Gavi implementation not a 'walk in the park' — NGO chief

Save the Children International CEO Jasmine Whitbread. Photo by: Benedikt von Loebell / World Economic Forum / CC BY-NC-SA

When Gavi, the Vaccine Alliance announced last week in Berlin that it had reached its target of $7.5 billion in pledges for the organization's 2016-2020 replenishment, many global development actors were relieved.

But one stakeholder now warns that even if the funds have been committed, actually implementing the programs and achieving global vaccination goals will be no easy task. It's “not going to be a walk in the park,” Save the Children International CEO Jasmine Whitbread said in an interview with Devex.

Gavi confirmed last week during its second replenishment conference in Berlin that it plans “to immunize an additional 300 million children between 2016 and 2020, helping to save an estimated 5 to 6 million lives.” The question now is who will be left out and how can Gavi and its implementing partners scale up efforts to ensure that no child is left behind?

Back in 2011, UNICEF chief Anthony Lake described how 4 out of 5 children would receive the third dose of diptheria-tetanus-pertussis — or DTP3 — vaccine. “But what of the fifth child,” he asked, “the child we don’t reach?”

With up to 22 million children worldwide living in countries where only 5 percent of them receive new vaccines against known child killers like rotavirus or pneumococcal disease, what does Gavi need to do over the next five years to serve the “fifth child”?

“Gavi can only be successful in its mission if it prioritizes equity of coverage before the introduction of new vaccines," the Save the Children executive said. “To do so, Gavi must develop an equity policy in line with the 2016-2020 strategy. ... If we do not ensure that all populations and geographic regions in each country are covered, we are not building a sustainable model.”

Whitbread’s words are particularly relevant in light of the 2014 Assessment Report of the Global Vaccine Action Plan, prepared by the World Health Organization’s Strategic Advisory Group of Experts — or SAGE — which concluded that of six key immunization targets with deadlines at the end of 2014 or 2015, only one is on track to be met, and some have been missed multiple times before.

“It is not acceptable that the plan is failing to deliver at the scale that is required,” the report noted.

More technology to overcome logistical hurdles

Whitbread noted that success for Gavi would entail “organizing and overcoming logistical hurdles to enable vaccines to be taken to very remote places, either across very hot, dry areas or across flooded areas.”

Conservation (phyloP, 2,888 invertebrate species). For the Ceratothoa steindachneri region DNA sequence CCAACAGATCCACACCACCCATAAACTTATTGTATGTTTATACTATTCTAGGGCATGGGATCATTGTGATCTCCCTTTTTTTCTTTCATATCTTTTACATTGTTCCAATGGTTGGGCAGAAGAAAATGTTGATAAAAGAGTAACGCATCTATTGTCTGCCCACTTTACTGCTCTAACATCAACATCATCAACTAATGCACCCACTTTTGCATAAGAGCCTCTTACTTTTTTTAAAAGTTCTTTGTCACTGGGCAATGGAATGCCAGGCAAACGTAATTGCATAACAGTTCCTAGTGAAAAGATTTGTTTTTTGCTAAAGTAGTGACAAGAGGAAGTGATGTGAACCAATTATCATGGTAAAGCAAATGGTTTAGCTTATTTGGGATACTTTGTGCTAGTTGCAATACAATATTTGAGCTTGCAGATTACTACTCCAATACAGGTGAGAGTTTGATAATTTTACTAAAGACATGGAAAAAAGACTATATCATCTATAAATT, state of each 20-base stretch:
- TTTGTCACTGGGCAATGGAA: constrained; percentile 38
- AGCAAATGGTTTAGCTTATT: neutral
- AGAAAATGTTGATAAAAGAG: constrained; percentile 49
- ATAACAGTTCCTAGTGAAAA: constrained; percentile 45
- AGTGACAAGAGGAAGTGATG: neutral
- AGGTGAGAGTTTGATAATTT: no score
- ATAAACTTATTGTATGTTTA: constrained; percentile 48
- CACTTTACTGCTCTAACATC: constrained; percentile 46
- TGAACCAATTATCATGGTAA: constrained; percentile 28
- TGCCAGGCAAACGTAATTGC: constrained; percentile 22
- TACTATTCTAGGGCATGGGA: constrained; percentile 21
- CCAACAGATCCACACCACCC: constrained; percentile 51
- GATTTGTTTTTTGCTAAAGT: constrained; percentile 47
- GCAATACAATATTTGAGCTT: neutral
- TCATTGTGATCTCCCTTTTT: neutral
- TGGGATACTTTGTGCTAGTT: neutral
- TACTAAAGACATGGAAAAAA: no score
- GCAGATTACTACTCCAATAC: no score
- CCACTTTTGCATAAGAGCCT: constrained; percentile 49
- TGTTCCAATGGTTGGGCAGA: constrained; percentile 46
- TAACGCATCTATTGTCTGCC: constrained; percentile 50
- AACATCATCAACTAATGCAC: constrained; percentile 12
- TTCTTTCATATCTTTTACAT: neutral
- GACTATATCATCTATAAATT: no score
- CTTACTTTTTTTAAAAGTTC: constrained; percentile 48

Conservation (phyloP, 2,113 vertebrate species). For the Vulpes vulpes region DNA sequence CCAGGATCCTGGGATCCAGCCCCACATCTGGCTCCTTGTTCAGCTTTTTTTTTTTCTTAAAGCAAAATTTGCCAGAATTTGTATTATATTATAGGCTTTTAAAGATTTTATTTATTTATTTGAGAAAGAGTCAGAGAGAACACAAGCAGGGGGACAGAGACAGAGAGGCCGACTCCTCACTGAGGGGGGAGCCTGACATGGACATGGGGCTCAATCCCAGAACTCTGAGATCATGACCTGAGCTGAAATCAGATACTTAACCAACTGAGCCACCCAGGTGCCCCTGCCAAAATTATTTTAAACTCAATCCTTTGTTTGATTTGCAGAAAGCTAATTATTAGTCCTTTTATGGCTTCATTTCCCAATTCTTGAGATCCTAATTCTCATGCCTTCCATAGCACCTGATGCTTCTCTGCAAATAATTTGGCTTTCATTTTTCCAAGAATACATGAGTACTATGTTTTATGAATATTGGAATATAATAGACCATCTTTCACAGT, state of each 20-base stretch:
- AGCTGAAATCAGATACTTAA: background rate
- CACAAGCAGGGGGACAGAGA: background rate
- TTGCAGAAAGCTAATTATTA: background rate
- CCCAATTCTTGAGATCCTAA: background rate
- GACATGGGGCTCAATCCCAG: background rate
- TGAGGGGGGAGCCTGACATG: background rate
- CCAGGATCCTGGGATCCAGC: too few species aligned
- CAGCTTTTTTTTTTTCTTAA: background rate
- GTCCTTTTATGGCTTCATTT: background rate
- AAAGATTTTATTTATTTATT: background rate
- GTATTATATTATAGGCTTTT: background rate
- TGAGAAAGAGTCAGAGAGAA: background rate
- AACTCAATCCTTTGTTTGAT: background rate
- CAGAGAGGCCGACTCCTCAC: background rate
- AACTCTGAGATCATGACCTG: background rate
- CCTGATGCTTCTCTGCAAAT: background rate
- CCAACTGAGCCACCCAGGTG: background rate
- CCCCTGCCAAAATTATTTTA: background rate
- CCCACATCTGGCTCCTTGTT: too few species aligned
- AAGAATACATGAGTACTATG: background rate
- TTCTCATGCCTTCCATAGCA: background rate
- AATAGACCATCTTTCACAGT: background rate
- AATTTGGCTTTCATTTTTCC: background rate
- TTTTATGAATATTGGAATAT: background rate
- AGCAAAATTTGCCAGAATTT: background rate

How can such obstacles be overcome in practice? Technology can be a game changer, according to Dagfinn Høybråten, chair of the board of the vaccine alliance.

“We are involved in different processes to see how the cold chain itself can be developed, so that it can be less dependent on cold,” he told Devex, referring to the current need to keep vaccines in cold storage during their journey. “We are also developing devices for keeping the right temperature [of vaccines] that are not dependent upon the input of new energy. More independence of local positions is the key.”

Given the rapidly growing use of mobile phones in many of Gavi’s partner countries, Høybråten said that Gavi is looking into mobile technology — not only for immunization programs, but also for follow-up schedules “within the public health package.” And of course, along with these practical issues, Gavi would likewise need further engagement with the private sector.

“On the business side, it’s great to see companies such as GlaxoSmithKline PLC agreeing to keep their prices down,” he said. “But actually, we think that the sustainable answer to this is to have more competition, by increasing the number of companies that are producing the vaccine, including companies in the developing countries themselves.”

On this issue, Whitbread pointed out that the organization now has far greater leverage than it did before.

“This bigger pledge also means that Gavi has quite enormous purchasing power, so it signals to the market and the private sector that there’s money to be made here, but they’re going to have to compete for it and drive those prices down,” she said. “The challenge is not necessarily to rely on charitable donations and goodwill, but actually to get it sustainable, because the market’s working properly.”